An acquaintance of mine who met Danil years ago told me, before I arrived in Altai, that Danil is truly what in Jewish tradition we refer to as a Tzadik (a righteous person who is a channel for divine flow to bless the world). Upon meeting Danil, speaking with him, and seeing what he’s done and continues to do to protect this sacred valley and other sacred sites of the Altai, I understood that she is right. Danil’s vision for Altai is huge. There are hundreds of sacred places in these mountains, beyond this valley, that he and his people are working to protect. The threats they face are from developers, the growing tourism industry, and a government-backed oil industry that wants to run a massive pipeline through the heart of Altai. Danil and his people need capital to build the infrastructure for the additional parks that could protect them and their land from these looming threats.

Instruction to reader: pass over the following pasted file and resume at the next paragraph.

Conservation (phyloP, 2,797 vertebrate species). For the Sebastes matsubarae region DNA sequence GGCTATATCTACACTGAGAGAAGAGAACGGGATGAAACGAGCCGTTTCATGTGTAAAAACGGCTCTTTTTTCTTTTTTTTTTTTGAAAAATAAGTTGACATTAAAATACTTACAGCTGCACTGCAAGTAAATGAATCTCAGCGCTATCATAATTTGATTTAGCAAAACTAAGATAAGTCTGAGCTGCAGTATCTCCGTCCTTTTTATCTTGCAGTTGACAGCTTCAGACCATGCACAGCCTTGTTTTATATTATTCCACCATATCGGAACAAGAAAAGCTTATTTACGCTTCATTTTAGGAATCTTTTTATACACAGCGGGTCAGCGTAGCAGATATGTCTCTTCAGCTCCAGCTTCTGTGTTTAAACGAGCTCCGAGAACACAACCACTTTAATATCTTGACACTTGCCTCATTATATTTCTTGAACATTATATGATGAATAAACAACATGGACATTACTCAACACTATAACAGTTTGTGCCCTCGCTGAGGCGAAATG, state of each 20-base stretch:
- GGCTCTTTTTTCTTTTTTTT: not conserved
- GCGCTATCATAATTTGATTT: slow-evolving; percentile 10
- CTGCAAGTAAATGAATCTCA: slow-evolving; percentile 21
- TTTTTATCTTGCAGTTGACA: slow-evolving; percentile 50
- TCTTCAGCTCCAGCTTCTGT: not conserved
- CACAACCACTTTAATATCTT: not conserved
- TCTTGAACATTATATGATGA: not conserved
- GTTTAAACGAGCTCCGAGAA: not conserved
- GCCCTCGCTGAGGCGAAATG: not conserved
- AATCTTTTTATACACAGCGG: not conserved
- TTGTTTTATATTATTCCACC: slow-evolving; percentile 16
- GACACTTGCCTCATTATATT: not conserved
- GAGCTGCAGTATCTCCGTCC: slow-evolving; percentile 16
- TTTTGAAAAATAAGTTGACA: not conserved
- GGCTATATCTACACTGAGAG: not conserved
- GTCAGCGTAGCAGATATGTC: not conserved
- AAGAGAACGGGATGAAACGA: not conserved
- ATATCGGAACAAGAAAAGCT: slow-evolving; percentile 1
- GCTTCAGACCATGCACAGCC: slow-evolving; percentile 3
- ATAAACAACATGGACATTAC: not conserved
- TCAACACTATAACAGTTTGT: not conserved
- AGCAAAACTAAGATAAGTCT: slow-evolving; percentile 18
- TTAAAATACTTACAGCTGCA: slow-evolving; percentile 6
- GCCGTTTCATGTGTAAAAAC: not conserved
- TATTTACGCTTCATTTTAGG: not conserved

If these stories have inspired you and you would like to help fund their efforts, or if you know someone who would be interested in funding their efforts, you can donate to The Altai Project – a U.S. based organization that supports the indigenous guardians of Altai. I’ve spoken with the director herself (she’s the one who connected me with Danil and Uch Enmek Park) and give her and the organization my endorsement.

If you want to learn more, check out this feature on the Altai from National Geographic:

1 thought on “Guardians of the Sacred Valley

  1. Pingback: Journey Roundup | In the Lands of the Ancestors